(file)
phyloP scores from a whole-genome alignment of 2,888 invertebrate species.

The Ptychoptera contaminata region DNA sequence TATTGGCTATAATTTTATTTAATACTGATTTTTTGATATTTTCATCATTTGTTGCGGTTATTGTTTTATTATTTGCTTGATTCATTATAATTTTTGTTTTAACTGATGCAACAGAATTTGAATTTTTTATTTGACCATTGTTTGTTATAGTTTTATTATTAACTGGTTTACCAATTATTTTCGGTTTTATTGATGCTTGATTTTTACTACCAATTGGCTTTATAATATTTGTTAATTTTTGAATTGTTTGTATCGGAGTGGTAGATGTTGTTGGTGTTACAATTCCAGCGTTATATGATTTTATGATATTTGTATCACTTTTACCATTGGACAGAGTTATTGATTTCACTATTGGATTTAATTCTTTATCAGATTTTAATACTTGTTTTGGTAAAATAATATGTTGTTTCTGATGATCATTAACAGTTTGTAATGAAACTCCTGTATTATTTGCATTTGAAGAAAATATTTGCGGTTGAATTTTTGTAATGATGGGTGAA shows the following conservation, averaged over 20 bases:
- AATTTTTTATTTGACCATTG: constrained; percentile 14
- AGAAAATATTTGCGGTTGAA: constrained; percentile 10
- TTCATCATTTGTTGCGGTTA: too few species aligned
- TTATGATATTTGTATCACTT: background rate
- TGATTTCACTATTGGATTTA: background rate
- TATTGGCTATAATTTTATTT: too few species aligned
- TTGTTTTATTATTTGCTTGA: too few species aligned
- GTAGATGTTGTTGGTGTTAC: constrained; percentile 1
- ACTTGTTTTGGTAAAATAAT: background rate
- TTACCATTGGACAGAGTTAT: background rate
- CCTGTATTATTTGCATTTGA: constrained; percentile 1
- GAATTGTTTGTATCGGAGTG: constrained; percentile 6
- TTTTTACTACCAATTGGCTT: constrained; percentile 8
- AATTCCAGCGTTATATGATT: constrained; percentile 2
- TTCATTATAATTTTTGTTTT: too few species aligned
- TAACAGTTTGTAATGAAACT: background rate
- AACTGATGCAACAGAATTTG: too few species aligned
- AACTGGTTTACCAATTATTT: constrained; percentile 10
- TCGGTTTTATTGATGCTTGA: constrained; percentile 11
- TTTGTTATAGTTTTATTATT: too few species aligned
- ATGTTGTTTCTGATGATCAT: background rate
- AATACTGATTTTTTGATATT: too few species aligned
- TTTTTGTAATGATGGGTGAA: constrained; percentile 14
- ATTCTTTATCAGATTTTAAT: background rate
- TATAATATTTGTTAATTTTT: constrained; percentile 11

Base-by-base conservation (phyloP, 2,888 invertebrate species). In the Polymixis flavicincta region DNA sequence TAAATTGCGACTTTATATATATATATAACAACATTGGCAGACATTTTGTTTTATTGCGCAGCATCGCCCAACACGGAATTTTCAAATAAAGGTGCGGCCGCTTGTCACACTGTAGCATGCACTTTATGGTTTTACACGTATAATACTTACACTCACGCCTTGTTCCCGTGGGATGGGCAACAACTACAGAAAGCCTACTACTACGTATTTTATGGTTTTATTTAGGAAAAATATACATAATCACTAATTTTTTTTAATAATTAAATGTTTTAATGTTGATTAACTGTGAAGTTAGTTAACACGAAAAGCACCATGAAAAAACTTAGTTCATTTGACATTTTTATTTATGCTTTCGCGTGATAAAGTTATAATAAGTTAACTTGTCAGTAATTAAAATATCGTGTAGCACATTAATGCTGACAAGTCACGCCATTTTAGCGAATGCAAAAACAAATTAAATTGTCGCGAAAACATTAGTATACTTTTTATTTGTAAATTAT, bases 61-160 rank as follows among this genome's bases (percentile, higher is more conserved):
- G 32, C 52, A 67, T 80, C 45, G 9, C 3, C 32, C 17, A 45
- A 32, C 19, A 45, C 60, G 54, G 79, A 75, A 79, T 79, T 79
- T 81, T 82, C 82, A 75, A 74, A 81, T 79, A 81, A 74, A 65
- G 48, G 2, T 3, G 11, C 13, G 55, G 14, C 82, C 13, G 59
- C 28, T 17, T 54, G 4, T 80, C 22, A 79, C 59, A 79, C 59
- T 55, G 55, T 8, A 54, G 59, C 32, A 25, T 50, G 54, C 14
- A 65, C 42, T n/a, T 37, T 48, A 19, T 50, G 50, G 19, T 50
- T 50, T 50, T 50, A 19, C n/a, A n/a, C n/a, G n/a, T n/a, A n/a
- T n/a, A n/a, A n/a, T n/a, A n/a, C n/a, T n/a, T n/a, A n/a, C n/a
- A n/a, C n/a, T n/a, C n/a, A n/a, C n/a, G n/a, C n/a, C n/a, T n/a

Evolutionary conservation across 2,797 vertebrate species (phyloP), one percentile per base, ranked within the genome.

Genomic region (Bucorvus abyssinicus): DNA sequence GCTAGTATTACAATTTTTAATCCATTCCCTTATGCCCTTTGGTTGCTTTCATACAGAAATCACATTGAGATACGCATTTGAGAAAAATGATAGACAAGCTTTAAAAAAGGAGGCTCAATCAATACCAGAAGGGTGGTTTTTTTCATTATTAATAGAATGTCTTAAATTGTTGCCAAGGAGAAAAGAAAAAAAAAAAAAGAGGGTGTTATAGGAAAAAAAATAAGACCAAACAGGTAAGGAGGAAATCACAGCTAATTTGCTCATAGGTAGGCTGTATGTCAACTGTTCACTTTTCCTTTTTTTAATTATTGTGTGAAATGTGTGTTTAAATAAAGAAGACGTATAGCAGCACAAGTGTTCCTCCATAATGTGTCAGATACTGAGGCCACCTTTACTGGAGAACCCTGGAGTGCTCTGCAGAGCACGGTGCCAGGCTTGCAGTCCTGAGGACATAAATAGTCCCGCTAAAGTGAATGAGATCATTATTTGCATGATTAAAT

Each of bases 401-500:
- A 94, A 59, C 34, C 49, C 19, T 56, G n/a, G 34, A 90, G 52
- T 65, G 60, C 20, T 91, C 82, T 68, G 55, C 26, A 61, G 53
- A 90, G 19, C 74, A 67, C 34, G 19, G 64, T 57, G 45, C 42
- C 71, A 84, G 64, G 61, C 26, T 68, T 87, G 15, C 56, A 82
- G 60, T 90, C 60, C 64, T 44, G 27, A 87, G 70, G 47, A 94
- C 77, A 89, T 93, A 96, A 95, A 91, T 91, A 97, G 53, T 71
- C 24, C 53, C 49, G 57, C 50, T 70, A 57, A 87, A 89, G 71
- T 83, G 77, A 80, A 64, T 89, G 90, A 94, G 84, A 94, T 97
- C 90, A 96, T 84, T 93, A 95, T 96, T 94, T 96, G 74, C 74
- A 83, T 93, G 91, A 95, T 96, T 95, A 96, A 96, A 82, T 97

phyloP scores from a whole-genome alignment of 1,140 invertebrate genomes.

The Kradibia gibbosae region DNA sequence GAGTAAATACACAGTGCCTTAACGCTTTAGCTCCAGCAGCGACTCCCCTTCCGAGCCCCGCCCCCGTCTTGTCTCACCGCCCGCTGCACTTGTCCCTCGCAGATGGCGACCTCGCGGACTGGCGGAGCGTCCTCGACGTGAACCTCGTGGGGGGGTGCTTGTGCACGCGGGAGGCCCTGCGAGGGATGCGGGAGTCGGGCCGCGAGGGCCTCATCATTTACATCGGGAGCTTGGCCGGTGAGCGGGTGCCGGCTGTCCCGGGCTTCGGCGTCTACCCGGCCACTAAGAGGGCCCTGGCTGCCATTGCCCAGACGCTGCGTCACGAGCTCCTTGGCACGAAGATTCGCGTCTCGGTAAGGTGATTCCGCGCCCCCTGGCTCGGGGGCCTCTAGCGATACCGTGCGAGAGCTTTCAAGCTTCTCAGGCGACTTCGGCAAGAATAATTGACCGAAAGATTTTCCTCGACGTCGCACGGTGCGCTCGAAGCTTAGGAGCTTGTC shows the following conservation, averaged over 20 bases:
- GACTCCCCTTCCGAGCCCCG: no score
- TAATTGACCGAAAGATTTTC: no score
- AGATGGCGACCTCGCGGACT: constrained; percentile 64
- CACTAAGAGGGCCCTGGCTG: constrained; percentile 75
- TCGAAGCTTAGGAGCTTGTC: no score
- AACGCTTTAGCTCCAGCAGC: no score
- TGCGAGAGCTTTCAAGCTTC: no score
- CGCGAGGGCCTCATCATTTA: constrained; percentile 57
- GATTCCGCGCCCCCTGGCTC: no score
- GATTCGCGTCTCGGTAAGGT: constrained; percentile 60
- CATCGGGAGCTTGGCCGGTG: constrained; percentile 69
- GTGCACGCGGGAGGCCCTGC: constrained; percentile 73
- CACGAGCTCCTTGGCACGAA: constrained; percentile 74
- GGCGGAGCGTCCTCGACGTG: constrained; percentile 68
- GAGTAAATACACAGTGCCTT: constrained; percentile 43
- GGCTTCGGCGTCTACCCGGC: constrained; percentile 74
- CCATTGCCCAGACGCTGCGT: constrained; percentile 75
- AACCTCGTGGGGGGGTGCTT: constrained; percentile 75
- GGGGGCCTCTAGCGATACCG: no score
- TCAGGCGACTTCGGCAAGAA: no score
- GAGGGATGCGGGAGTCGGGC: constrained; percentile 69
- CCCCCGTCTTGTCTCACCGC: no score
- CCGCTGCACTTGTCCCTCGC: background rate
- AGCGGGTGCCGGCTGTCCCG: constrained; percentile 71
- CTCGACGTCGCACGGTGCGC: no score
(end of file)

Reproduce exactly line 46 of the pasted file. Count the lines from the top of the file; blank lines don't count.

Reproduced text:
- G 60, T 90, C 60, C 64, T 44, G 27, A 87, G 70, G 47, A 94